By Calman, Kenneth
New Statesman (1996) , Vol. 138, No. 4935
I was born a few years before the NHS began and have been part of its progress over the past 60 years. For me, it has been part of my life, and it has saved my life. This is a personal history from someone who has been a patient, a carer, a professional and policy-maker.
My first introduction to the health service, at the age of nine, was the death of my father, aged 41, from a heart attack. He was a heavy smoker and his death occurred a few months after Richard Doll first published his key work on cigarette smoking and health. His death had a profound effect on me and, as my interest in medicine grew, it was clear that this event could have been avoided, or treated more appropriately.
Fifty-five years later, in 2008, I had an aortic valve replaced in the same hospital. I received impressive care from high-quality staff--from the surgeons, anaesthetists, nurses, dieticians and physiotherapists, and the whole, wonderful team.
What has changed in between? What would have happened to my father now? The increased range and effectiveness of treatments and diagnostic developments has been quite astonishing. In my own professional lifetime, I have been involved in transplantation, cancer therapy, palliative care and public health. In each of these areas, the outcomes for patients are now just so much better. And these are just in the fields I have been involved in. Other changes in childhood illnesses, child birth, heart disease, and mental health have been equally impressive.
The healthcare team is now well established, with the contribution of a wide range of professionals well recognised. Managing resources and making the best use of skills and expertise is now part of the ethos.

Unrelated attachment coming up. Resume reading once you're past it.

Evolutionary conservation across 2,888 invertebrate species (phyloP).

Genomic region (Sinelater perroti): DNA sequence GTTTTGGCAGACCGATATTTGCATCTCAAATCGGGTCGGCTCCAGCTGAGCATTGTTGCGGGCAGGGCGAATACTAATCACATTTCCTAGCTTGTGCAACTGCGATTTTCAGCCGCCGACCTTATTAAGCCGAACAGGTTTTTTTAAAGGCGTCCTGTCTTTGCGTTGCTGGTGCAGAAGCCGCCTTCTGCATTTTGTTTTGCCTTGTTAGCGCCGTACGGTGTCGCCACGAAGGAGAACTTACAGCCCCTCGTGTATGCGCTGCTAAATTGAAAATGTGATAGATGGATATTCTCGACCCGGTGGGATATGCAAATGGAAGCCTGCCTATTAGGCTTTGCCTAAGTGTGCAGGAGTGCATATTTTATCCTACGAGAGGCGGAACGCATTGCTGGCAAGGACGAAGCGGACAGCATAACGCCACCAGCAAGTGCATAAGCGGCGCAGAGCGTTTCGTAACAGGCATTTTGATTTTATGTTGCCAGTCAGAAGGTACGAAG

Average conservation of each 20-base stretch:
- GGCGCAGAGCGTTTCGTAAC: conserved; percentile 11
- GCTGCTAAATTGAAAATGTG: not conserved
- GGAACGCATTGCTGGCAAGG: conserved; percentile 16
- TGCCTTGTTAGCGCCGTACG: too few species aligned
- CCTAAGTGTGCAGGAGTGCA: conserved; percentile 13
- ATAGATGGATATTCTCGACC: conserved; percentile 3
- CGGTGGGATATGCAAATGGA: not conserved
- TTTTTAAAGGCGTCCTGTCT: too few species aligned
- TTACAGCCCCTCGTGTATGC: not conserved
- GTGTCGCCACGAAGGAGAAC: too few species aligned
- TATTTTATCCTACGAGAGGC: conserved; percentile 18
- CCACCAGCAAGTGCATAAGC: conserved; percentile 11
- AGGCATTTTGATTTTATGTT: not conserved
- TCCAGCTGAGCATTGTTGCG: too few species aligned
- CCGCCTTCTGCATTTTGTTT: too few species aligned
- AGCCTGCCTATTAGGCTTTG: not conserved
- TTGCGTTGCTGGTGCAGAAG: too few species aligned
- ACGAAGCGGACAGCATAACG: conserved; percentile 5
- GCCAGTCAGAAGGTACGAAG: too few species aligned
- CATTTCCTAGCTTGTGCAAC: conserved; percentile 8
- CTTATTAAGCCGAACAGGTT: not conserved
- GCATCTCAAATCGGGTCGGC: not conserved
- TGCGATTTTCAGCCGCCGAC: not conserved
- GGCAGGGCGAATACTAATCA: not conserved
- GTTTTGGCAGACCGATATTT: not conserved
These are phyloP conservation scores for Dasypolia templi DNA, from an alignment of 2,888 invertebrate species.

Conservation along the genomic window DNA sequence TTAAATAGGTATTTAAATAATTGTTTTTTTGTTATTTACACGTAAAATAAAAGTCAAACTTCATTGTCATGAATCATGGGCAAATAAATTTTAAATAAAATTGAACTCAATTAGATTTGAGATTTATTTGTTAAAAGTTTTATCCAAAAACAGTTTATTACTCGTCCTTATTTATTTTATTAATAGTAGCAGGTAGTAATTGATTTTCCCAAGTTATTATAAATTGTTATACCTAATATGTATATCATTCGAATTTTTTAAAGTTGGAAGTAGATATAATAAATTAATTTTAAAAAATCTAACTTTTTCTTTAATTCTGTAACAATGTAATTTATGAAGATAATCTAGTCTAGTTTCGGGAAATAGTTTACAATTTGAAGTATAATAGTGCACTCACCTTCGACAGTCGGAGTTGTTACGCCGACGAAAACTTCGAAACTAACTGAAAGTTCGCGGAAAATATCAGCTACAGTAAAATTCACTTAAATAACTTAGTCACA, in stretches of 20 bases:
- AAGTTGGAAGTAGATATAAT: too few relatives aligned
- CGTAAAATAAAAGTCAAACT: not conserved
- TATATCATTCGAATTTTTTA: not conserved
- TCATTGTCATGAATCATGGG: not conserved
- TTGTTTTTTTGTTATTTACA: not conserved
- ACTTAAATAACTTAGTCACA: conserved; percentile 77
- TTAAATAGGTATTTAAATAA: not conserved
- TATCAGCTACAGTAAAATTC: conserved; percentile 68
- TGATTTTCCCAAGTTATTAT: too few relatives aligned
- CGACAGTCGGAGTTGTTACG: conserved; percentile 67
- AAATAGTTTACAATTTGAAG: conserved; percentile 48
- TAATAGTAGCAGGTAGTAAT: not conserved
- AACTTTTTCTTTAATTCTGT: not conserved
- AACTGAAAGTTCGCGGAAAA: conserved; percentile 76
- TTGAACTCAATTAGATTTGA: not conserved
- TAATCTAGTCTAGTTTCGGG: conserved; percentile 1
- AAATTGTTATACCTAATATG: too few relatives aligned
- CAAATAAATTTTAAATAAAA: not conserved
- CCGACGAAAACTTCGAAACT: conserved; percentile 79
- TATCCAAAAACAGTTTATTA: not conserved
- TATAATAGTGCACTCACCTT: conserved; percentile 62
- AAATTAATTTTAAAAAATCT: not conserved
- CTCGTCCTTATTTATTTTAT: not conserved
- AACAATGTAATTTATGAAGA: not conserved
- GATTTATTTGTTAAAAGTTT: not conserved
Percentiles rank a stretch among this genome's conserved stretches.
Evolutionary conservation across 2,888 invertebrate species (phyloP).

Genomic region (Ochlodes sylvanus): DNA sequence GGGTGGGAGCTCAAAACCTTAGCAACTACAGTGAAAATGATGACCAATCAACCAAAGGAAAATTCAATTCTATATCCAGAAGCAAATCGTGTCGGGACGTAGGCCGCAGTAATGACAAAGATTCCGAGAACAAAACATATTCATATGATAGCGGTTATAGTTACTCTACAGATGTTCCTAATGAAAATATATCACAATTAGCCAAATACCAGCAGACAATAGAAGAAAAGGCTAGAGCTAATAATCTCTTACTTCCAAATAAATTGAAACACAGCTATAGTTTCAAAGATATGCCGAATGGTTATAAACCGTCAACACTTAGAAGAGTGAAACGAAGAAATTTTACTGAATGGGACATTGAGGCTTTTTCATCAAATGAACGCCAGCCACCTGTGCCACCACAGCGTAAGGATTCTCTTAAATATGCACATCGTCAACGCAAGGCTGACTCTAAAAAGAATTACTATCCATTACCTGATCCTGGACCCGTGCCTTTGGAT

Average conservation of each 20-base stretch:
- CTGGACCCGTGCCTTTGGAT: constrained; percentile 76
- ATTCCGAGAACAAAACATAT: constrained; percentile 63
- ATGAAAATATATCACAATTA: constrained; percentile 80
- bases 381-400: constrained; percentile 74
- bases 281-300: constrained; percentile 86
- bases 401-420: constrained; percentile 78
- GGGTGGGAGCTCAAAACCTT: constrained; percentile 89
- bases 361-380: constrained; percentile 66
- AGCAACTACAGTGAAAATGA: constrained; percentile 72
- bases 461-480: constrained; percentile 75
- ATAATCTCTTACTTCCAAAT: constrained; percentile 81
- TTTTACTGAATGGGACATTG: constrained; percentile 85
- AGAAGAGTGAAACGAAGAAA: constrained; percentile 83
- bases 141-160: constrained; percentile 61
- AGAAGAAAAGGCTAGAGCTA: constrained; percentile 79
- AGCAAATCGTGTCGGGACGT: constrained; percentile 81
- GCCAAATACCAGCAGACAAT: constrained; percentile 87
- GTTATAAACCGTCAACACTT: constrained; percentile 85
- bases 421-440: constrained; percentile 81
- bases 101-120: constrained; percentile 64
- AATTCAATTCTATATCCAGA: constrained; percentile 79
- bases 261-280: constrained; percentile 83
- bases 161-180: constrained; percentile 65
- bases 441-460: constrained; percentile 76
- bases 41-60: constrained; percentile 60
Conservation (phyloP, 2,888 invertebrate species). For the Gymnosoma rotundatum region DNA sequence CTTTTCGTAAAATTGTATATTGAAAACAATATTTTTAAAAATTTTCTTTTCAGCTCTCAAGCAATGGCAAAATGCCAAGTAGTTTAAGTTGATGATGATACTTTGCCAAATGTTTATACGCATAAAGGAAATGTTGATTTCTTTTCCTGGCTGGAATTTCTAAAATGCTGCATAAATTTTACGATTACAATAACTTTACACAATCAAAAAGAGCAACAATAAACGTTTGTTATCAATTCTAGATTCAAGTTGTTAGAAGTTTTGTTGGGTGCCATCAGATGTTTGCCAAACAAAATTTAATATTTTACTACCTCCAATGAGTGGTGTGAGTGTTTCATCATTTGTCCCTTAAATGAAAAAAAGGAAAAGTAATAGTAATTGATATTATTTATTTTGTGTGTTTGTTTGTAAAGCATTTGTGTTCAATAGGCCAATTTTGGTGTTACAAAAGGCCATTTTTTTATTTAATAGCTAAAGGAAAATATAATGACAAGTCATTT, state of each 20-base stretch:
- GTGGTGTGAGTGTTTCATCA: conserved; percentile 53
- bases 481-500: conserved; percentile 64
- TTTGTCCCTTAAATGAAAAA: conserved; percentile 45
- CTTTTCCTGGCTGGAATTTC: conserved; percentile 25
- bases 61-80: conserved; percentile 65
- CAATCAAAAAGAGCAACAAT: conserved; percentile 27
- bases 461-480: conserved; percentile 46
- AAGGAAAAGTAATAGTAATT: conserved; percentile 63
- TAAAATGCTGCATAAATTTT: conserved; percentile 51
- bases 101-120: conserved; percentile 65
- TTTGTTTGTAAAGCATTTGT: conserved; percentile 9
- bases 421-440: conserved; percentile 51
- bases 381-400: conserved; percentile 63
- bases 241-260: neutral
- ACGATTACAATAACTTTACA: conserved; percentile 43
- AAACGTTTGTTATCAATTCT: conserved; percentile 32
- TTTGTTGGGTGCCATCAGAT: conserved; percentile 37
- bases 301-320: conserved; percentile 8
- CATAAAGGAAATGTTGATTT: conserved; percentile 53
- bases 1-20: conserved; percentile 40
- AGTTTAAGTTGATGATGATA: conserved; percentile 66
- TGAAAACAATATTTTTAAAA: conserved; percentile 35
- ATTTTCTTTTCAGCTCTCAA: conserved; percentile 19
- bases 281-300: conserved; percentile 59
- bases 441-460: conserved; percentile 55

The involvement of patients and the public is critical, as I learned in my time as a professor of oncology. Patients and their families have so much to offer. We need their help.
The community-based specialties, including general practice and primary care, community child health and mental health, have been major successes. The management of the NHS has changed many times. Indeed, I have suggested that on formal occasions we might wear our campaign medals, for the reforms we have been part of: 1974, 1984, 1989 and so on. Quality issues now dominate the agenda. Patients and the public want to know what will happen to them, what the outcome will be, and how that compares to other places. The watchwords are evidence-based, outcome-focused and quality-driven. Individual choice is important, and for some, quality, of life may be just as important as length of life.
One of the most significant aspects of the past 60 years has been a huge improvement in public health. …